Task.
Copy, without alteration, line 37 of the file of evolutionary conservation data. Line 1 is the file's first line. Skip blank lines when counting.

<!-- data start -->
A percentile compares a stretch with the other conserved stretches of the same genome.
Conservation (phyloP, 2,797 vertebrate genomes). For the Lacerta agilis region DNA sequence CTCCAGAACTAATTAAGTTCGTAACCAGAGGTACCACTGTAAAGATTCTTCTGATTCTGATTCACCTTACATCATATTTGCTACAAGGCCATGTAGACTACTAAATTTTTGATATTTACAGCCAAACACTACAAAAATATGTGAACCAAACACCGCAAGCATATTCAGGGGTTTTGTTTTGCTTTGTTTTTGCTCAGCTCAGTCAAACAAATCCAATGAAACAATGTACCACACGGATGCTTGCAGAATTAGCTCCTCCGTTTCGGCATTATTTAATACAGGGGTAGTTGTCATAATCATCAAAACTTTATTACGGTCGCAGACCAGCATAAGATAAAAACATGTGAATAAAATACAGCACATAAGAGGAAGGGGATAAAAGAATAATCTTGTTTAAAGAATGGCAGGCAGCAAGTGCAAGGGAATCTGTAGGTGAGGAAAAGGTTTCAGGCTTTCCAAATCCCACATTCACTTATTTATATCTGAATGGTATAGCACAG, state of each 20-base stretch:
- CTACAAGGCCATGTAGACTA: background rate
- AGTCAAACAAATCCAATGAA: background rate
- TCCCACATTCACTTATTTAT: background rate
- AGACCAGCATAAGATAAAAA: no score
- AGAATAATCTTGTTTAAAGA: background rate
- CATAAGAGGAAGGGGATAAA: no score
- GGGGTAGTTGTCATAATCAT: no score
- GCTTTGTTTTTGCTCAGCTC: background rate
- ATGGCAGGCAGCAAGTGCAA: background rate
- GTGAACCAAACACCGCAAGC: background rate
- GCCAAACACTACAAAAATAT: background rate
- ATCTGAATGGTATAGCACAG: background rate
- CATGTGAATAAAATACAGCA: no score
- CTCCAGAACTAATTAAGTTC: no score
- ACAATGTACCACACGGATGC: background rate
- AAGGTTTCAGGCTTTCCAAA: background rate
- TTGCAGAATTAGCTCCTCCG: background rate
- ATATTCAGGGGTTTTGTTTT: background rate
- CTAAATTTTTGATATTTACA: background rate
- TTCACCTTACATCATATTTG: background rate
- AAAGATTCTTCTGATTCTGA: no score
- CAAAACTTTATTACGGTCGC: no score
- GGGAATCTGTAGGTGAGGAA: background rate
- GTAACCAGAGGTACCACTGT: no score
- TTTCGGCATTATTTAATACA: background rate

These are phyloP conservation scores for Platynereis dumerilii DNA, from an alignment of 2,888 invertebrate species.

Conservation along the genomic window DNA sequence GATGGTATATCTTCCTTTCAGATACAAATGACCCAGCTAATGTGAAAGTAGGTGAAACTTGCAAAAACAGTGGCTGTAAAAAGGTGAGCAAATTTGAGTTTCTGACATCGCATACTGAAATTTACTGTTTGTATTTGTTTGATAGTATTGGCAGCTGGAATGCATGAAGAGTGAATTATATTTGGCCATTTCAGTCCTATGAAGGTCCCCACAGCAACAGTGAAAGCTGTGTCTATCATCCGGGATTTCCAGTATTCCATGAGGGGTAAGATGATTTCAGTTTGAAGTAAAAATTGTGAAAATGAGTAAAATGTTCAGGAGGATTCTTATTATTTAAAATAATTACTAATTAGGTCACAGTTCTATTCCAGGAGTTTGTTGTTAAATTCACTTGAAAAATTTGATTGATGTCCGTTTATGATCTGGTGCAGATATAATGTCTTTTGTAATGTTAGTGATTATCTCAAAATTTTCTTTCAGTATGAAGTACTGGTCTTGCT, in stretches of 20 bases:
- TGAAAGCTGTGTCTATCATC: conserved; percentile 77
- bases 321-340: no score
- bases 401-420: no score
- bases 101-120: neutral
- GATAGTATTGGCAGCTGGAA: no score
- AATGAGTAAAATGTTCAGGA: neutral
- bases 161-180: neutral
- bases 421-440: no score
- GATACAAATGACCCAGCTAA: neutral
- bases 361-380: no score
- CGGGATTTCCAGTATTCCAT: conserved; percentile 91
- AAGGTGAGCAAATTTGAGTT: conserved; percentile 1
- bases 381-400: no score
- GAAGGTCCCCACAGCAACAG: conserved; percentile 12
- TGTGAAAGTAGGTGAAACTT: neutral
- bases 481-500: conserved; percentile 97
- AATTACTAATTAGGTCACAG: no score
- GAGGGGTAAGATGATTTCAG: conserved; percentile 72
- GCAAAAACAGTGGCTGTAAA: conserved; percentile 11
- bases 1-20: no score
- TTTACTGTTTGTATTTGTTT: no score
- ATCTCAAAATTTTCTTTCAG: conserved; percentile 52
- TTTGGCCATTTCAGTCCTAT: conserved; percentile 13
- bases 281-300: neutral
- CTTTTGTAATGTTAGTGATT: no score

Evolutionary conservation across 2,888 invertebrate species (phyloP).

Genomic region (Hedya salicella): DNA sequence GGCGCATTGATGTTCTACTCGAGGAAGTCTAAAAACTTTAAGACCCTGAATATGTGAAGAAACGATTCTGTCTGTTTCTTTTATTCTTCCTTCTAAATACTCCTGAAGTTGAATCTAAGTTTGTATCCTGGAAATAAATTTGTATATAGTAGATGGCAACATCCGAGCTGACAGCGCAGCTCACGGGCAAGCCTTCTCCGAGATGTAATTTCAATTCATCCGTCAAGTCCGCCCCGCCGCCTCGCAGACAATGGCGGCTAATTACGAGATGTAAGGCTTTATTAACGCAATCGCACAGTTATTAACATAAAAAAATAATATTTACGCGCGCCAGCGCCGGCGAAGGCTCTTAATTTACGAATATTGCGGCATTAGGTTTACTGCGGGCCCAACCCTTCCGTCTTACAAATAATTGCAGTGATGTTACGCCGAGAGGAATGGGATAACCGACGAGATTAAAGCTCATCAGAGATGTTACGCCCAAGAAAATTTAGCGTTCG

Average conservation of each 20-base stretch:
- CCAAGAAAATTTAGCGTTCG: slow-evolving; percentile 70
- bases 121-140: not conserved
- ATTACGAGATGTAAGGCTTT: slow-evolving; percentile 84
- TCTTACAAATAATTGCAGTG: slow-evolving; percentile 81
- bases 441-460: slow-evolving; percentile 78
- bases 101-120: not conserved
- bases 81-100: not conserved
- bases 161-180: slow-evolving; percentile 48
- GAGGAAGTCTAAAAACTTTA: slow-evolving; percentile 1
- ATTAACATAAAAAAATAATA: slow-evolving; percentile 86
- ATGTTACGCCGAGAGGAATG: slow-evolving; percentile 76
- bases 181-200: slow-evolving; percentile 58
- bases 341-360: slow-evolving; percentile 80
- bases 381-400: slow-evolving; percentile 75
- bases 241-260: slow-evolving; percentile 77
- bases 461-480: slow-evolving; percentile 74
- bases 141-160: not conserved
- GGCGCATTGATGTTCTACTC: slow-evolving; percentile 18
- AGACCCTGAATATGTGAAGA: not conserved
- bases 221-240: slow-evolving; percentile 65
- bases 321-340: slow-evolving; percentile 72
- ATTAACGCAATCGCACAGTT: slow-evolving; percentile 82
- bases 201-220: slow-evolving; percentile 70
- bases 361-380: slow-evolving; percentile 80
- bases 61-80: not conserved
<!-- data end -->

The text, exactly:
- bases 421-440: no score